Google sends China users to Hong Kong for uncensored results

Google logoGoogle has officially stopped censoring search results in China, but in a somewhat roundabout way. no longer works as a search portal—instead, visitors are being directed to Google's service based out of Hong Kong, where taboo topics are not regulated by the Chinese government.

Google's page reads (translated) "Welcome to Google Search in China's new home." It seems pretty clear that Google is happy with shutting down its China-based domain in favor of Hong Kong. It's also highly likely that Chinese officials will scramble to block uncensored results from via its Great Firewall. Google says that it's currently monitoring "access issues," and that it has set up an App Status Dashboard to show what's currently accessible in mainland China and what's not.

(As of publication, search results for the 1989 Tiananmen Square protests seem to be accessible in Beijing, according to WebsitePulse's Great Firewall tool.)

"Figuring out how to make good on our promise to stop censoring search on has been hard," Google's Chief Legal Officer David Drummond wrote in a blog post. "We want as many people in the world as possible to have access to our services, including users in mainland China, yet the Chinese government has been crystal clear throughout our discussions that self-censorship is a non-negotiable legal requirement. We very much hope that the Chinese government respects our decision, though we are well aware that it could at any time block access to our services."

Drummond also indicated that Google does plan to continue some of its operations in China, though obviously not through the search arm. The company plans to carry on with research and development work in the mainland and maintain a sales presence there. The size of these teams will rely on how well citizens can access, however—in a way, it will be up to China as to whether the company really sticks around.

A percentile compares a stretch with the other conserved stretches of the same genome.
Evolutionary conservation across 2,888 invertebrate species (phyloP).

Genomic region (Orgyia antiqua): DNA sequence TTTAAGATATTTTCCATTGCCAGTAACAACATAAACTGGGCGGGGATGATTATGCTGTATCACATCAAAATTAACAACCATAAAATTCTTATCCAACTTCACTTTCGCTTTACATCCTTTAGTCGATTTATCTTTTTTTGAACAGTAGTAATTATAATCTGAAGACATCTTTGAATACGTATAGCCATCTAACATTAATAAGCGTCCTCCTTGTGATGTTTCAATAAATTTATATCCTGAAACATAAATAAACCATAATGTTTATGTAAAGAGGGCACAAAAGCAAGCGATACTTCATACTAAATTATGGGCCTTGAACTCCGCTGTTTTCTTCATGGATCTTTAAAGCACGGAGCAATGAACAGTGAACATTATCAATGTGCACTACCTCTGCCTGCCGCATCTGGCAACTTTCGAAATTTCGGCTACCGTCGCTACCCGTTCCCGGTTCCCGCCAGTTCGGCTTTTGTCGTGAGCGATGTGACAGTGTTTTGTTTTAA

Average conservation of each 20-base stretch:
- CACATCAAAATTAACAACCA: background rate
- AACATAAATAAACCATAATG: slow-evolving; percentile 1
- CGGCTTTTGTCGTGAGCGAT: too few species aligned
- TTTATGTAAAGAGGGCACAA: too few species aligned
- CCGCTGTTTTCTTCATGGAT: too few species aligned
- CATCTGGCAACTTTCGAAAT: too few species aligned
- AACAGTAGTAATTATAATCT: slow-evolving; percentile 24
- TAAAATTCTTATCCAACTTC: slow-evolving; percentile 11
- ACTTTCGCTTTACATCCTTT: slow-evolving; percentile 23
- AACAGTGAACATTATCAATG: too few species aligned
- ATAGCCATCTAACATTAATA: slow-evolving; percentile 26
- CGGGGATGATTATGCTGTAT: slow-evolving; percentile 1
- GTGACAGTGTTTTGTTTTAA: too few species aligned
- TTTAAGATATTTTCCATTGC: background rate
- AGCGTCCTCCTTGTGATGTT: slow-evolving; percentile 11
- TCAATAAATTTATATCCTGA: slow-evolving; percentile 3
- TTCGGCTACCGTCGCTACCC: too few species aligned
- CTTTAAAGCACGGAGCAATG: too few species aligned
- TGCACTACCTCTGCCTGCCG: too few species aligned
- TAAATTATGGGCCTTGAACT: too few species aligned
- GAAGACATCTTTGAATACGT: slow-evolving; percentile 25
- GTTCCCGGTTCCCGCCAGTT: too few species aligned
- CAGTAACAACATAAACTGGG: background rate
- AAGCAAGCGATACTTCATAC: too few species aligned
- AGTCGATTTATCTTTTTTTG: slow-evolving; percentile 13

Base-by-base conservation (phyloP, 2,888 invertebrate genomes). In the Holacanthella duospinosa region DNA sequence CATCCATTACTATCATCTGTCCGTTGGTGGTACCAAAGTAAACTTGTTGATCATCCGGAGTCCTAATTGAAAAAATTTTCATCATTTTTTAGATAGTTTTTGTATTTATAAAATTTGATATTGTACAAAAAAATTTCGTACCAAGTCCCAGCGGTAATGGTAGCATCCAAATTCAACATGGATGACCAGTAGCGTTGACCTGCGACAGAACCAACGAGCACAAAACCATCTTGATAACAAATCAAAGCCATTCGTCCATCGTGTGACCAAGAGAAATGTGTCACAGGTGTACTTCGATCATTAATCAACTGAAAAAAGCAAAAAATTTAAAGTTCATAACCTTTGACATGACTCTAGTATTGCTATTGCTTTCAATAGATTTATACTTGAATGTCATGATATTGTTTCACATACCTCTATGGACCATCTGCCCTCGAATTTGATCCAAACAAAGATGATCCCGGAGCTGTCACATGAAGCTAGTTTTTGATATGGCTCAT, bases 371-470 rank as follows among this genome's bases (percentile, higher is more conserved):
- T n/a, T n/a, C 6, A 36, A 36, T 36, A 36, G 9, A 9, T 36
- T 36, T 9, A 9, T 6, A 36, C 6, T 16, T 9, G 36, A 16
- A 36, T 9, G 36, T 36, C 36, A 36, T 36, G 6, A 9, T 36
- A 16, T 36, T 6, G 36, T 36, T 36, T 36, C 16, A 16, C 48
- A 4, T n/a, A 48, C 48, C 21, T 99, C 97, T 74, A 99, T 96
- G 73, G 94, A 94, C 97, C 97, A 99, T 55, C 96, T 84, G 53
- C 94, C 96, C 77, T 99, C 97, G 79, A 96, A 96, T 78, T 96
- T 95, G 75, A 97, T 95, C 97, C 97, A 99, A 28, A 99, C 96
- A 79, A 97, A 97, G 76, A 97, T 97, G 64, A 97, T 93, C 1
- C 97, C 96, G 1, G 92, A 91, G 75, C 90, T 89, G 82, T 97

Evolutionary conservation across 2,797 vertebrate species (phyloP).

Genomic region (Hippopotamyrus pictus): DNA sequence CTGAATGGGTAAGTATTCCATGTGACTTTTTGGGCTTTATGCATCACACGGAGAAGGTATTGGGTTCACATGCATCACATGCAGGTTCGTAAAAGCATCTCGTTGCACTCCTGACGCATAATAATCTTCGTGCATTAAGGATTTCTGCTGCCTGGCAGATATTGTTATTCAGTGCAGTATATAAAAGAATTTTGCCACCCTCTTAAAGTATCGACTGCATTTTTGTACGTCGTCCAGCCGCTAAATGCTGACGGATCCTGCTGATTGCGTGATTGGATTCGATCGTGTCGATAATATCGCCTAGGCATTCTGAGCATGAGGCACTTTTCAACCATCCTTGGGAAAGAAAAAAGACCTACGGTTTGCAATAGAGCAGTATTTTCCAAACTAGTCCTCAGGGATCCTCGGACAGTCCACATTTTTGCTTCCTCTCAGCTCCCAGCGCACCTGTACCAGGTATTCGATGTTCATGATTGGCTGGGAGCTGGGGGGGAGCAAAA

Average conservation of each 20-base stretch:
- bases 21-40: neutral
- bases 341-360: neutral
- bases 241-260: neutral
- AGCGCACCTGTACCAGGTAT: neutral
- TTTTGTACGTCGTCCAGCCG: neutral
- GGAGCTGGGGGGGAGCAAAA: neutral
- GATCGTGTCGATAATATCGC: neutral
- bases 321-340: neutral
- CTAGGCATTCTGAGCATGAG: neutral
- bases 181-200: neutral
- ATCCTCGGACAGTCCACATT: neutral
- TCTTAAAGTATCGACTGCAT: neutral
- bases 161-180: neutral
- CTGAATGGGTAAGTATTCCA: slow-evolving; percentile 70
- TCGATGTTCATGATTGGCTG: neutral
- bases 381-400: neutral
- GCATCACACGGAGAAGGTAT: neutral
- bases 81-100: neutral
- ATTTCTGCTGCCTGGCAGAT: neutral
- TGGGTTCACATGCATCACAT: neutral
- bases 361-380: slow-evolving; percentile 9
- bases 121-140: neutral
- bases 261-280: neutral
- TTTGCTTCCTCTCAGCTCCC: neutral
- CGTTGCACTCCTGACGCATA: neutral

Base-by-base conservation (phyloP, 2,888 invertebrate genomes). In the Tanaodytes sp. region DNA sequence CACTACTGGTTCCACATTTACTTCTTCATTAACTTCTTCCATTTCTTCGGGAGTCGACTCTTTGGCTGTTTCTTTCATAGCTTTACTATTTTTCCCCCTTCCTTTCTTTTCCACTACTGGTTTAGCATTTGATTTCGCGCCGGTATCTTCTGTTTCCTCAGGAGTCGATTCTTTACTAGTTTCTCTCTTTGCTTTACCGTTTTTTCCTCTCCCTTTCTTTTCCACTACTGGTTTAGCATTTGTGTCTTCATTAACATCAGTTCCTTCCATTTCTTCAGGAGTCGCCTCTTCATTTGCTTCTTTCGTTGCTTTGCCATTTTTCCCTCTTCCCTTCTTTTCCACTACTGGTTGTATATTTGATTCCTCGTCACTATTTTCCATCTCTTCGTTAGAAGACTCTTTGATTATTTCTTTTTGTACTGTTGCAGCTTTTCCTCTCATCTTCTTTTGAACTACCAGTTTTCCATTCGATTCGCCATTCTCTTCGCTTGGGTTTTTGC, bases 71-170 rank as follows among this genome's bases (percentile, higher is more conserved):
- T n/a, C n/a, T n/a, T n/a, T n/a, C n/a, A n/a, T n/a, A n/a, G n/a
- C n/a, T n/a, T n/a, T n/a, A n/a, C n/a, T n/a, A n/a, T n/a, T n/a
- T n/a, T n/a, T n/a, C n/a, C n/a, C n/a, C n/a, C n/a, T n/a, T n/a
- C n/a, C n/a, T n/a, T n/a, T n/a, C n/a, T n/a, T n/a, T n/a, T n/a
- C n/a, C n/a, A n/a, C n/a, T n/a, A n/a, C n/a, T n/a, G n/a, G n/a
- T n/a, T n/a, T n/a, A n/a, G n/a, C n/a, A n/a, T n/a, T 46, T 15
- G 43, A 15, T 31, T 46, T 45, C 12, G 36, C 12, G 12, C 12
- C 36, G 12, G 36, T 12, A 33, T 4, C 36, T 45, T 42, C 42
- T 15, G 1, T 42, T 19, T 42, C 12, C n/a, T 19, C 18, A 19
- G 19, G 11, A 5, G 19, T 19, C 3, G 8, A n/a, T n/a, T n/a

At this point, Google is walking the walk after talking the talk. After a highly publicized hack in January that many believe to have been directed by China's government, the company said flat out that it would stop censoring search results and possibly pull out of China. China's reaction to the decision to redirect search traffic certainly won't be pretty, but Google knew what it was getting into when it threw down the gauntlet three months ago.

The initial reaction from outside of China has been positive. "The Center for Democracy & Technology applauds Google for following through on its commitment to protect human rights and for its continued effort to enable China's people with unfiltered access to robust sources of information from all over the world," Center for Democracy and Technology president and CEO Leslie Harris said in an e-mailed statement. "Whether the Chinese people will be able to take advantage of Google search now rests squarely with the Chinese government."

Source: ars technica

Tags: China, Google, Internet

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